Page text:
Closed captions or (same-language-subtitles) can be added to video resources to provide accommodations to the hearing impaired and keep us in compliance with the Communications and Video Accessibility Act of 2010 (CVAA) and the Americans with Disabilities Act of 1990 (ADA). Is it better to wait until a student asks for this accommodation or are there benefits to captioning that might assist other types of learners?
TAKEAWAYS FROM THE RESEARCH:
Captions have positive effects on groups other than the hearing impaired, including adults, non-native speakers, and online students.
Captions allow better access by allowing students to search within a video.
Inclusion of captions adheres to the principals of Universal Design.
The internet (and therefore online courses and MOOCs) constitute a place of public accomodation under the ADA.
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Gernsbacher, M. A. (2015). Video captions benefit everyone. Policy insights from the behavioral and brain sciences, 2(1), 195-202. Captions improve comprehension, attention, memory. Inclusion benefits hearing adults. Reference list spans research across deaf education, SLA, adult literacy, reading acquisition, and now online education.
Grabinger, R. S., Aplin, C., & Ponnappa-Brenner, G. (2008). Supporting learners with cognitive impairments in online environments. TechTrends, 52(1), 63-69.
This is a literature review that talks about the benefits of universal design for all learners. Cognitive disabilities are rising and are often not disclosed by the student. Article has a nice table that provides some ideas about how instructor’s might make accommodations including using captioning on videos.
Kent, M., Ellis, K., Peaty, G., Latter, N. & Locke, K. (2017). Mainstreaming Captions for Online Lectures in Higher Education in Australia: Alternative approaches to engaging with video content. National Centre for Student Equity in Higher Education (NCSEHE), Curtin University: Perth. Literature review of captioning as well as findings of a survey. Non-disabled students benefitted in their review of educational materials. Engagement with recorded lectures increased with inclusion of captions. Ability to search within video using caption keywords was beneficial. Captions benefit students with disabilities, older students, those with diverse learning styles, and those with noise or technology issues. Additionally, captioned video has the potential to significantly improve digital archival of files by indexing the full text, thereby facilitating searching and retrieving lecture content for all students.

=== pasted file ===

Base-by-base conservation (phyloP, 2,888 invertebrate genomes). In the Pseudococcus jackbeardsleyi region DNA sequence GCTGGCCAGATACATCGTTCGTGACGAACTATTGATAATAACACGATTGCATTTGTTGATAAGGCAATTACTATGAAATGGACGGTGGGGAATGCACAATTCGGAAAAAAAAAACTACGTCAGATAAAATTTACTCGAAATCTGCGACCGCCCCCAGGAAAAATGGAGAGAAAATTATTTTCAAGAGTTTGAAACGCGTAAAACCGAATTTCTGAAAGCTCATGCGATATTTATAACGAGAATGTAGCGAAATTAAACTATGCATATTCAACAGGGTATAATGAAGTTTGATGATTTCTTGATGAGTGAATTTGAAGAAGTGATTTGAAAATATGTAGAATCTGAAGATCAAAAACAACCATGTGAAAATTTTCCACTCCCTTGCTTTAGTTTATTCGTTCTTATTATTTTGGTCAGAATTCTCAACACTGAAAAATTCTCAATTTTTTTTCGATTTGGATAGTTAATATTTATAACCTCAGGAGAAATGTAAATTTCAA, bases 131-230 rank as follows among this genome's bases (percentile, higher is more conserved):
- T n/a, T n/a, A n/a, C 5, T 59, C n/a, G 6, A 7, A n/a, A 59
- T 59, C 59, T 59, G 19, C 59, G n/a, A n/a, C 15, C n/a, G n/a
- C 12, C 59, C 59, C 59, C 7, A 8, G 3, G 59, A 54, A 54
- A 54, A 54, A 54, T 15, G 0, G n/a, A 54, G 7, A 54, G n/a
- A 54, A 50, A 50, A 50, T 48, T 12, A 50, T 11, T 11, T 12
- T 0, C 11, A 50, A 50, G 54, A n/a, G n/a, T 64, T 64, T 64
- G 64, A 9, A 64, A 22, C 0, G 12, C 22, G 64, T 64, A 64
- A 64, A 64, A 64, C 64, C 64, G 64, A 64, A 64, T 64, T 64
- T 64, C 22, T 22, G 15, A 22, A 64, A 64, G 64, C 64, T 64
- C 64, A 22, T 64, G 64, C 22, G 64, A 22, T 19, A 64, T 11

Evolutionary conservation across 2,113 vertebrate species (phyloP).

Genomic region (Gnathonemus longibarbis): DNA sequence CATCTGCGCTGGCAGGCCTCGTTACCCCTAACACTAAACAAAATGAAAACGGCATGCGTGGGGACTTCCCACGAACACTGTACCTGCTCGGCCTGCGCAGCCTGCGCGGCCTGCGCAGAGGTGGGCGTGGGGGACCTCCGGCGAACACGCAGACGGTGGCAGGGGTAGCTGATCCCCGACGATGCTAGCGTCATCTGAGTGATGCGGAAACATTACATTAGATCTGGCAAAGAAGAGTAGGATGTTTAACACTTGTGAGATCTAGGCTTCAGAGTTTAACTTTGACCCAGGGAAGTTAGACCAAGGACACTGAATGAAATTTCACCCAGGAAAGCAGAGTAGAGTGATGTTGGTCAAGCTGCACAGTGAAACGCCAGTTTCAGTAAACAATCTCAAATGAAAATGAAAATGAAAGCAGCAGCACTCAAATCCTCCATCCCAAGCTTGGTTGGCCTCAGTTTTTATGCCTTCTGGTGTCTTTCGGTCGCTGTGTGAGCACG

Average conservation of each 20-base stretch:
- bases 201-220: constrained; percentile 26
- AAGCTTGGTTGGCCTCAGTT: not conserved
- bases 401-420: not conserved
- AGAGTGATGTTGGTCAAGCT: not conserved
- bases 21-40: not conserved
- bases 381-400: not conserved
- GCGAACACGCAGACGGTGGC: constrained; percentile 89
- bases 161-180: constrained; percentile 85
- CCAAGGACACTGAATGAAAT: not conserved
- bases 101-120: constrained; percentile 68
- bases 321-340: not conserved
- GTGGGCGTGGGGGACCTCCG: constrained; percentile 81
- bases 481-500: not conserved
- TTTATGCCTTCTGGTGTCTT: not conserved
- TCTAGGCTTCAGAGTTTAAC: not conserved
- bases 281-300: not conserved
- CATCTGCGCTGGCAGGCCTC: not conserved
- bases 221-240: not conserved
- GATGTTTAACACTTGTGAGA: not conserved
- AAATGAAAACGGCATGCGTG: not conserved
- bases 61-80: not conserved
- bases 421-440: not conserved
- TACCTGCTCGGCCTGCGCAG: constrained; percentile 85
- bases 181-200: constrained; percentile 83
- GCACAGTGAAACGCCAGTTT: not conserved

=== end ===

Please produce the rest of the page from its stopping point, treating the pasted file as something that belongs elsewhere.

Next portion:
“We therefore recommend the Australian university sector expand the use of captions from a purely assistive technology for people with disabilities to a mainstream instructional technology.”
Linder, K. (2016). Student uses and perceptions of closed captions and transcripts: Results from a national study. Corvallis, OR. When made available, students use captions and transcripts 75% of the time.
Michael, P. H., & Webb, S. (2017). The Effects of Captions on EFL Learners’ Comprehension of English-Language Television Programs. CALICO Journal, 34(1), 20.
Evangeline Marlos Varonis, (2015) “From barriers to bridges: approaching accessibility in course design”, The International Journal of Information and Learning Technology, Vol. 32 Issue: 3, pp.138-149, https://doi.org/10.1108/IJILT-12-2014-0033
Tisdell, C., & Loch, B. (2017). How useful are closed captions for learning mathematics via online video?. International Journal of Mathematical Education in Science and Technology, 48(2), 229-243. Crowdsourced 45 students to manually caption instructor’s videos. Improved understanding of accent, explanations by respondents.
Tobin, T. J. (2014). INCREASE ONLINE STUDENT RETENTION WITH UNIVERSAL DESIGN FOR LEARNING. Quarterly Review of Distance Education, 15(3), 13-24,48. Retrieved from https://search.proquest.com/docview/1660593756?accountid=14470
Van der Zee, T., Admiraal, W., Paas, F., Saab, N., & Giesbers, B. (2017). Effects of subtitles, complexity, and language proficiency on learning from online education videos. Journal of Media Psychology.